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According to the Crash Course Philosophy video today, George Berkeley summarized his empirical philosophy with the phrase "esse est percipi", to be is to be perceived. However, it feels somewhat incorrect to use infinitives this way. "Cogito ergo sum", I think, therefore I am, uses present singular. If "seeing is believing" were to be translated, it feels like it should use gerunds, although it could be converted to "to see is to believe", which sounds more awkward. So then, why infinitives in this case?

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just to clarify, I didn't mean that cogito ergo sum is translated as "seeing is believing". – ws04 Mar 16 at 3:59
Thanks for the update. I updated my answer a bit. – Joonas Ilmavirta Mar 16 at 4:01
Apparently the Crash Course Philosophy video is incorrect! From the Wikipedia entry on Berkeley: "In Principles #3, he wrote, using a combination of Latin and English, esse is percipi (to be is to be perceived), most often if slightly inaccurately attributed to Berkeley as the pure Latin phrase esse est percipi. The phrase appears associated with him in authoritative philosophical sources, e.g., 'Berkeley holds that there are no such mind-independent things, that, in the famous phrase, esse est percipi (aut percipere) – to be is to be perceived (or to perceive).'" – Joel Derfner Mar 16 at 5:43
jeez, how do I accept just one of these two great answers... – ws04 Mar 16 at 5:55
I have faith in you! – Joel Derfner Mar 16 at 15:07
up vote 8 down vote accepted

The expression esse est percipi is grammatical. Notice that the gerund does not have a nominative form at all. If you want the corresponding nominative (or accusative when there is no preposition), you need to use infinitive.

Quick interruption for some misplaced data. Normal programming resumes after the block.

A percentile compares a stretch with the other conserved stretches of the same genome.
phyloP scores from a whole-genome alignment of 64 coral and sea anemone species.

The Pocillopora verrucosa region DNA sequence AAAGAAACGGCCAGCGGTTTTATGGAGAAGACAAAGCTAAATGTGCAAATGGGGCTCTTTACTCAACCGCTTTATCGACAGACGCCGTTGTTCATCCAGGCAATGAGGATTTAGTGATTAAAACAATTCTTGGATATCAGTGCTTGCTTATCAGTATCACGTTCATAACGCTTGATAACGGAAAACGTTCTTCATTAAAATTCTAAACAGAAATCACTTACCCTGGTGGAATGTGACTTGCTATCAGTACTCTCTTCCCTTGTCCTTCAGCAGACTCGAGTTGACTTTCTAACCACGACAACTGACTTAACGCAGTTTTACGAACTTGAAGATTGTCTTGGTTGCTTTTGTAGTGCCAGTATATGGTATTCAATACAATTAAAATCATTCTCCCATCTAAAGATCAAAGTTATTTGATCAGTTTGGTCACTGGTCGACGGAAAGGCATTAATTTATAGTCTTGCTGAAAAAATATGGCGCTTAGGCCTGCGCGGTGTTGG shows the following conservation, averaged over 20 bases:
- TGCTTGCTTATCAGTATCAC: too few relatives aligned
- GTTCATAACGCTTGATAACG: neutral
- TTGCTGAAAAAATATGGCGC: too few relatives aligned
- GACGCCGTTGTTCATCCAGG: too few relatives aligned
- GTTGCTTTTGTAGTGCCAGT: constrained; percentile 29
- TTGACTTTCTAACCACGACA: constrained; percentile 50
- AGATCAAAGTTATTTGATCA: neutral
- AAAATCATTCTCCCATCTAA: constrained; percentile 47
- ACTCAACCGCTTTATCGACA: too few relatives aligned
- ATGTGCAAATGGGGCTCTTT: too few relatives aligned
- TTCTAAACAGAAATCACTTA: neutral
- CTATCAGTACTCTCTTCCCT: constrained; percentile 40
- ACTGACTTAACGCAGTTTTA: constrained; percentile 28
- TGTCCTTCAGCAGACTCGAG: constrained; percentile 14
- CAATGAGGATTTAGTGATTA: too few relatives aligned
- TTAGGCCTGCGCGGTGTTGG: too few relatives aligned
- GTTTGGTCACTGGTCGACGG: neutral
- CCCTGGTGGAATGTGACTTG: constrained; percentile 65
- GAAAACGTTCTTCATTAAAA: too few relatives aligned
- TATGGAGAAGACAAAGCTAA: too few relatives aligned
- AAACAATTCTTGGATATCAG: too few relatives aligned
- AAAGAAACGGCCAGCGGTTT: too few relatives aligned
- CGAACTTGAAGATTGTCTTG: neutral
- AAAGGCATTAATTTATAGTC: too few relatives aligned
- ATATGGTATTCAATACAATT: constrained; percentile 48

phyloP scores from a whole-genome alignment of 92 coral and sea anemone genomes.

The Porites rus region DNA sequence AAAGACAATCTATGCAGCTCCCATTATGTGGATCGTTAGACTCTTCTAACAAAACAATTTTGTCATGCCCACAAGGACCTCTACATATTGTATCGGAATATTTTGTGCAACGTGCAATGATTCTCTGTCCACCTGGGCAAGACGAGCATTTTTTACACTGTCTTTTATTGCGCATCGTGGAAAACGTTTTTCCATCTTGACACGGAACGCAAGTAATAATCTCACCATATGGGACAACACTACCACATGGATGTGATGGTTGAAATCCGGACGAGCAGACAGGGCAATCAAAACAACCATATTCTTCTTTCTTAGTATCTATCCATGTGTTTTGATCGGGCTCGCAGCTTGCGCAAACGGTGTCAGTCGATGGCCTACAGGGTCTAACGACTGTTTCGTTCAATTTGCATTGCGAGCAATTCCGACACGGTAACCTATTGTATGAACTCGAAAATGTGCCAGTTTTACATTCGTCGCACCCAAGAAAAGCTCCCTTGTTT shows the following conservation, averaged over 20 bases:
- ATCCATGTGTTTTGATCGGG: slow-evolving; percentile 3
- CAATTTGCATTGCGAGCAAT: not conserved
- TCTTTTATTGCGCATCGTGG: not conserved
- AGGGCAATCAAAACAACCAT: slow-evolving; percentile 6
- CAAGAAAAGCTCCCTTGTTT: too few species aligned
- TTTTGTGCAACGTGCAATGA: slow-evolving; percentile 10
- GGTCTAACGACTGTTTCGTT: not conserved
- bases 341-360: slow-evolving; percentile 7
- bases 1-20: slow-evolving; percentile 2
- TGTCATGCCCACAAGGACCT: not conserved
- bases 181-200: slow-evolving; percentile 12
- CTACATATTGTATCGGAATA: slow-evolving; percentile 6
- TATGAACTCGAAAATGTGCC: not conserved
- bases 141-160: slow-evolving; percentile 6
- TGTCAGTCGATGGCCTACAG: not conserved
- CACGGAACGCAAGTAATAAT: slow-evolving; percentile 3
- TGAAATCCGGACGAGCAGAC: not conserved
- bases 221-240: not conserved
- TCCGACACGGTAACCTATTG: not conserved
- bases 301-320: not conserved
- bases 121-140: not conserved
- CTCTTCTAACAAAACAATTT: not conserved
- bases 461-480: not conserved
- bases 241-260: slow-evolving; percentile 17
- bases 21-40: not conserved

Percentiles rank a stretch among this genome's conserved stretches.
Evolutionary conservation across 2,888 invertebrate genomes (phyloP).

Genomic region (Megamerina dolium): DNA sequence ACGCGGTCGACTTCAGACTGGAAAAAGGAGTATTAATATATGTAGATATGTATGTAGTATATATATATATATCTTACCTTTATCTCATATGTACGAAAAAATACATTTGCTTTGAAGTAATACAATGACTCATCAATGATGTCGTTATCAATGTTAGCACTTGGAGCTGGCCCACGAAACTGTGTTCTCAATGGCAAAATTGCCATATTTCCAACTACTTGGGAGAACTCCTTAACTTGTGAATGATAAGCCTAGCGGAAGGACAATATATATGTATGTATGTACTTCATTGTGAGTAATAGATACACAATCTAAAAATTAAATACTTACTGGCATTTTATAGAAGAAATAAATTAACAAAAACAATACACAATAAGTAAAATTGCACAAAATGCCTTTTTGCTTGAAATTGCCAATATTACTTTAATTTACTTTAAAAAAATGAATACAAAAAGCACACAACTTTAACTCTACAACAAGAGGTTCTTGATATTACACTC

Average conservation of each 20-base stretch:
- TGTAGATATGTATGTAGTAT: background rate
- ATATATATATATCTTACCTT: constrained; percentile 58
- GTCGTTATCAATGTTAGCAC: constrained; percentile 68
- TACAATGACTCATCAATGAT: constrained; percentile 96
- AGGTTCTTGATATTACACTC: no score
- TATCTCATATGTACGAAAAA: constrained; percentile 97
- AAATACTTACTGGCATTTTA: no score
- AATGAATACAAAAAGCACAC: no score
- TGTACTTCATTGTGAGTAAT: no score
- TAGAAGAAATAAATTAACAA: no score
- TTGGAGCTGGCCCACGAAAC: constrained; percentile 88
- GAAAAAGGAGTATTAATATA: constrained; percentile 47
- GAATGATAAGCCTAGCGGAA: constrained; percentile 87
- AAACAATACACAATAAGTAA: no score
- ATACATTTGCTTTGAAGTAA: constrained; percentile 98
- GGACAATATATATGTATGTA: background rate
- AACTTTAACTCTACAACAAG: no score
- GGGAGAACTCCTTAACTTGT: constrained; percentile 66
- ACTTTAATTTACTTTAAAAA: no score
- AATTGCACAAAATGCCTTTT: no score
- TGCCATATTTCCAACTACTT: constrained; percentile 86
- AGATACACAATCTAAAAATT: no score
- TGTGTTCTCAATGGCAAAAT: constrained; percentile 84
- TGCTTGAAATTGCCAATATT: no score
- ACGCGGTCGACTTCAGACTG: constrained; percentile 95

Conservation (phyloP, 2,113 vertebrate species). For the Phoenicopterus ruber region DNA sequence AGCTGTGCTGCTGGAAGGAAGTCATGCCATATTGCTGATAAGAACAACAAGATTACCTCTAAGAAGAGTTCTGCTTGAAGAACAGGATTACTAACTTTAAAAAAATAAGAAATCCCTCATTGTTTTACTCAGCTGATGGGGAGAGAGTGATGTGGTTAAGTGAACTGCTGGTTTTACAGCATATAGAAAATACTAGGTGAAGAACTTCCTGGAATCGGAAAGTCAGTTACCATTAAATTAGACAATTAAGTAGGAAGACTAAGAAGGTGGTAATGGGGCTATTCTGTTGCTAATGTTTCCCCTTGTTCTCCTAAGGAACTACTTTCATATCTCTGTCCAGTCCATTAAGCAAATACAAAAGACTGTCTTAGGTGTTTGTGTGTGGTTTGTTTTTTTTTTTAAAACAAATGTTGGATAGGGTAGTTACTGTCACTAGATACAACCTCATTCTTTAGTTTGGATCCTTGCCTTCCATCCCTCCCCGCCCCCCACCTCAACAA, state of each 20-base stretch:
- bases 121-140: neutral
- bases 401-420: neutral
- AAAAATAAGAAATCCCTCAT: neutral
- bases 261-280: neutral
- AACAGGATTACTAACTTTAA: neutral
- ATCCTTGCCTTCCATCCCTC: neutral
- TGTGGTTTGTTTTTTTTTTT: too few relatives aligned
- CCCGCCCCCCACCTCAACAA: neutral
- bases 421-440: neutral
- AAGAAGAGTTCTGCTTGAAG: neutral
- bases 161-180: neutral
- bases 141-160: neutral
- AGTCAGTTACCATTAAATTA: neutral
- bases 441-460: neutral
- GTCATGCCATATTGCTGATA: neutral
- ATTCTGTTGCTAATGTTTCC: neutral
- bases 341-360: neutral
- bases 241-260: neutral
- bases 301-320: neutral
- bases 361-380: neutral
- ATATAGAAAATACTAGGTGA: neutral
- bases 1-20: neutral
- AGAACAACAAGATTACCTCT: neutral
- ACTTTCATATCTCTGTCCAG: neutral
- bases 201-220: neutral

The grammatical structure is the same as in giraffa est alta ("the giraffe is tall"). You are simply saying that something is something, and it does not really matter grammatically what these things are. The predicate is est and the subject can be esse just as well as giraffa.

If you want to say "seeing is believing", infinitives are a good choice again. You can say the same thing in English as "to see is to believe" — there might be a slight difference in nuance but the meaning is the same. I would suggest videre est credere. You can't really phrase this as concisely with any other structure.

On the other hand, cogito ergo sum is a very different kind of sentence. It has two clauses and the subject in both of them is the implicit ego.

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Now this is the kind of race I want to see on all questions! – C. M. Weimer Mar 16 at 4:16
@C.M.Weimer, it good to have people racing to answer a new question, but I hope racing doesn't come a priority. I do like an occasional race though, despite you beating me to it by 22 seconds this time... – Joonas Ilmavirta Mar 16 at 14:16

Cogito ergo sum does not mean "seeing is believing". It in fact means "I think therefore I am." Decartes used it as a statement of epistemology: If he can think, if he can conjure up rational process, it follows that he must exist. It establishes the I.

In Latin, there is no nominative of the gerund. What that means is that you'll never see a gerund as the subject of the sentence. Instead, the infinitive is used. A case can actually be made that the infinitive functions as the nominative of the gerund. (It can't actually be the nominative, but essentially they're equivalent.)

Therefore, indeed esse est percipi is fully grammatical.

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Are there any examples in classical latin in which the infinitive is used for the nominative form of the gerund? – ws04 Mar 16 at 4:00
@ws04 Yes, it's all over the place. The most famous, perhaps, is Seneca's maxim Errare humanum est, "To err is human." Publius Syrus' Sententiae contain a number of them. – C. M. Weimer Mar 16 at 4:07
@Publius Syrius Errare humanum est, I feel so good to know that Portuguese Spanish and Italian are so close to latin :), "Errar é Humano" but in this case it's kind of like "Errar Humano é", in English it might not have a closer translation due to the germanic roots, different structure, it's kind of listening to Yoda, "To err human is" - see, weird – Mr. Derpinthoughton Mar 16 at 19:43

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